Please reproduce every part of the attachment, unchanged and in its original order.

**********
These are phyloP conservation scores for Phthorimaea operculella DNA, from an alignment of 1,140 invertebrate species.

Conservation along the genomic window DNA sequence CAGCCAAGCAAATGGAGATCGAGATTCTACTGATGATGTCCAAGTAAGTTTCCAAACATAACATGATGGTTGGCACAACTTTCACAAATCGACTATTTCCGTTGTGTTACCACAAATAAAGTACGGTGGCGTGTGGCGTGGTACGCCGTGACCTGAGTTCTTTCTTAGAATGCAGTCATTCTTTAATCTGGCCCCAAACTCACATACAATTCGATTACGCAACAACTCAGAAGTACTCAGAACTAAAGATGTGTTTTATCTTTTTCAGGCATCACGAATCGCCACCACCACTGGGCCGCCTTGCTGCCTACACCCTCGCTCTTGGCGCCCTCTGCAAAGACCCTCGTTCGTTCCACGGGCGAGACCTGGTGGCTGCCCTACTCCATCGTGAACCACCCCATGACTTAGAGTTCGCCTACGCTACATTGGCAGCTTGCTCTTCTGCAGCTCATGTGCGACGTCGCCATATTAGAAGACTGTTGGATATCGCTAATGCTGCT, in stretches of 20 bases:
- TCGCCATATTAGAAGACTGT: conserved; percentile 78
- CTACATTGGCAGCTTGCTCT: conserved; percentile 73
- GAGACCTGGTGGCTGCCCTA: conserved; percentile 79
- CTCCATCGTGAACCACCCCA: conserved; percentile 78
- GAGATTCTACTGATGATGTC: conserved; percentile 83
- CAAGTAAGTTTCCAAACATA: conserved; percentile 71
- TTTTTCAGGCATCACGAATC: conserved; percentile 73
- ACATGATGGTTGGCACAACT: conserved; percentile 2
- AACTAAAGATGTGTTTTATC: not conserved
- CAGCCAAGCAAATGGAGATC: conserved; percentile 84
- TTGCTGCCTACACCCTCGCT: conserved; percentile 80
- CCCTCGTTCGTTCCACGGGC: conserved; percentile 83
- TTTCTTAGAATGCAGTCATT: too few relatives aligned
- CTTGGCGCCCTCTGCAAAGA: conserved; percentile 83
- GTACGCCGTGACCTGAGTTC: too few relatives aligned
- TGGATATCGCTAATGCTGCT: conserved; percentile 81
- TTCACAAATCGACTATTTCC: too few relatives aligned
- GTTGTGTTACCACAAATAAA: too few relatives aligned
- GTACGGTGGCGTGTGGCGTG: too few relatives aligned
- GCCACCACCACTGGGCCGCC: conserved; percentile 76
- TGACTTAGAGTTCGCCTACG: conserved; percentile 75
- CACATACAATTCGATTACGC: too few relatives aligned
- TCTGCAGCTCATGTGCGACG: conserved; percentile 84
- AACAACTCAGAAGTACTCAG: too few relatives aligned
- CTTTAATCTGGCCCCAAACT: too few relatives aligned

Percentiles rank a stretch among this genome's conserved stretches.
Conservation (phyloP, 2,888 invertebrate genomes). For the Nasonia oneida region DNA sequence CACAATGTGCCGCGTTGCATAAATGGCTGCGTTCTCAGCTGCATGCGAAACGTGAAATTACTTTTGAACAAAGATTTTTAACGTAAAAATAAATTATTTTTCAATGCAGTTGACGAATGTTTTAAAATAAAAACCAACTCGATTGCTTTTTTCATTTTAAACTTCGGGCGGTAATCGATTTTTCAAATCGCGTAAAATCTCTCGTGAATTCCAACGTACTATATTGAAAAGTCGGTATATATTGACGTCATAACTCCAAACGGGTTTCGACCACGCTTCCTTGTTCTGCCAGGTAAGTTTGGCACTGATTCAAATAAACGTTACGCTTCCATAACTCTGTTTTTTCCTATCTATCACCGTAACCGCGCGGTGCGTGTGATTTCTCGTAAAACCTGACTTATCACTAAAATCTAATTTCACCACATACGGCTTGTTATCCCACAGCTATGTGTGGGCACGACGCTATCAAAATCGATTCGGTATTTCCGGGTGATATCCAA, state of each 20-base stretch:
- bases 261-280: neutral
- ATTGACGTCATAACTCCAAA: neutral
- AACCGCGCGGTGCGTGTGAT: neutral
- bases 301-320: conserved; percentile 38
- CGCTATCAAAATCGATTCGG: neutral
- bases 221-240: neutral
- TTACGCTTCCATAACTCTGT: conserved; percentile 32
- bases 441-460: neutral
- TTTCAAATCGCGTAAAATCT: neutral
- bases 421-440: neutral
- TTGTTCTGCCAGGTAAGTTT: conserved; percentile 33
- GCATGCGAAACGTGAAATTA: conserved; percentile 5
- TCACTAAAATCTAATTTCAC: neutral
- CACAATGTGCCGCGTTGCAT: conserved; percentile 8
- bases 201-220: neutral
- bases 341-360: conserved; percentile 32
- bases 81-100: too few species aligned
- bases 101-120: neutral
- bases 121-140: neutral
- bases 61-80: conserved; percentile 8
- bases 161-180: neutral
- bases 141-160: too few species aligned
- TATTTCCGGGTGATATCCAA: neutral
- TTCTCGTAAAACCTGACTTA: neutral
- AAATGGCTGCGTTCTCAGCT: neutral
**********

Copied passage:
These are phyloP conservation scores for Phthorimaea operculella DNA, from an alignment of 1,140 invertebrate species.

Conservation along the genomic window DNA sequence CAGCCAAGCAAATGGAGATCGAGATTCTACTGATGATGTCCAAGTAAGTTTCCAAACATAACATGATGGTTGGCACAACTTTCACAAATCGACTATTTCCGTTGTGTTACCACAAATAAAGTACGGTGGCGTGTGGCGTGGTACGCCGTGACCTGAGTTCTTTCTTAGAATGCAGTCATTCTTTAATCTGGCCCCAAACTCACATACAATTCGATTACGCAACAACTCAGAAGTACTCAGAACTAAAGATGTGTTTTATCTTTTTCAGGCATCACGAATCGCCACCACCACTGGGCCGCCTTGCTGCCTACACCCTCGCTCTTGGCGCCCTCTGCAAAGACCCTCGTTCGTTCCACGGGCGAGACCTGGTGGCTGCCCTACTCCATCGTGAACCACCCCATGACTTAGAGTTCGCCTACGCTACATTGGCAGCTTGCTCTTCTGCAGCTCATGTGCGACGTCGCCATATTAGAAGACTGTTGGATATCGCTAATGCTGCT, in stretches of 20 bases:
- TCGCCATATTAGAAGACTGT: conserved; percentile 78
- CTACATTGGCAGCTTGCTCT: conserved; percentile 73
- GAGACCTGGTGGCTGCCCTA: conserved; percentile 79
- CTCCATCGTGAACCACCCCA: conserved; percentile 78
- GAGATTCTACTGATGATGTC: conserved; percentile 83
- CAAGTAAGTTTCCAAACATA: conserved; percentile 71
- TTTTTCAGGCATCACGAATC: conserved; percentile 73
- ACATGATGGTTGGCACAACT: conserved; percentile 2
- AACTAAAGATGTGTTTTATC: not conserved
- CAGCCAAGCAAATGGAGATC: conserved; percentile 84
- TTGCTGCCTACACCCTCGCT: conserved; percentile 80
- CCCTCGTTCGTTCCACGGGC: conserved; percentile 83
- TTTCTTAGAATGCAGTCATT: too few relatives aligned
- CTTGGCGCCCTCTGCAAAGA: conserved; percentile 83
- GTACGCCGTGACCTGAGTTC: too few relatives aligned
- TGGATATCGCTAATGCTGCT: conserved; percentile 81
- TTCACAAATCGACTATTTCC: too few relatives aligned
- GTTGTGTTACCACAAATAAA: too few relatives aligned
- GTACGGTGGCGTGTGGCGTG: too few relatives aligned
- GCCACCACCACTGGGCCGCC: conserved; percentile 76
- TGACTTAGAGTTCGCCTACG: conserved; percentile 75
- CACATACAATTCGATTACGC: too few relatives aligned
- TCTGCAGCTCATGTGCGACG: conserved; percentile 84
- AACAACTCAGAAGTACTCAG: too few relatives aligned
- CTTTAATCTGGCCCCAAACT: too few relatives aligned

Percentiles rank a stretch among this genome's conserved stretches.
Conservation (phyloP, 2,888 invertebrate genomes). For the Nasonia oneida region DNA sequence CACAATGTGCCGCGTTGCATAAATGGCTGCGTTCTCAGCTGCATGCGAAACGTGAAATTACTTTTGAACAAAGATTTTTAACGTAAAAATAAATTATTTTTCAATGCAGTTGACGAATGTTTTAAAATAAAAACCAACTCGATTGCTTTTTTCATTTTAAACTTCGGGCGGTAATCGATTTTTCAAATCGCGTAAAATCTCTCGTGAATTCCAACGTACTATATTGAAAAGTCGGTATATATTGACGTCATAACTCCAAACGGGTTTCGACCACGCTTCCTTGTTCTGCCAGGTAAGTTTGGCACTGATTCAAATAAACGTTACGCTTCCATAACTCTGTTTTTTCCTATCTATCACCGTAACCGCGCGGTGCGTGTGATTTCTCGTAAAACCTGACTTATCACTAAAATCTAATTTCACCACATACGGCTTGTTATCCCACAGCTATGTGTGGGCACGACGCTATCAAAATCGATTCGGTATTTCCGGGTGATATCCAA, state of each 20-base stretch:
- bases 261-280: neutral
- ATTGACGTCATAACTCCAAA: neutral
- AACCGCGCGGTGCGTGTGAT: neutral
- bases 301-320: conserved; percentile 38
- CGCTATCAAAATCGATTCGG: neutral
- bases 221-240: neutral
- TTACGCTTCCATAACTCTGT: conserved; percentile 32
- bases 441-460: neutral
- TTTCAAATCGCGTAAAATCT: neutral
- bases 421-440: neutral
- TTGTTCTGCCAGGTAAGTTT: conserved; percentile 33
- GCATGCGAAACGTGAAATTA: conserved; percentile 5
- TCACTAAAATCTAATTTCAC: neutral
- CACAATGTGCCGCGTTGCAT: conserved; percentile 8
- bases 201-220: neutral
- bases 341-360: conserved; percentile 32
- bases 81-100: too few species aligned
- bases 101-120: neutral
- bases 121-140: neutral
- bases 61-80: conserved; percentile 8
- bases 161-180: neutral
- bases 141-160: too few species aligned
- TATTTCCGGGTGATATCCAA: neutral
- TTCTCGTAAAACCTGACTTA: neutral
- AAATGGCTGCGTTCTCAGCT: neutral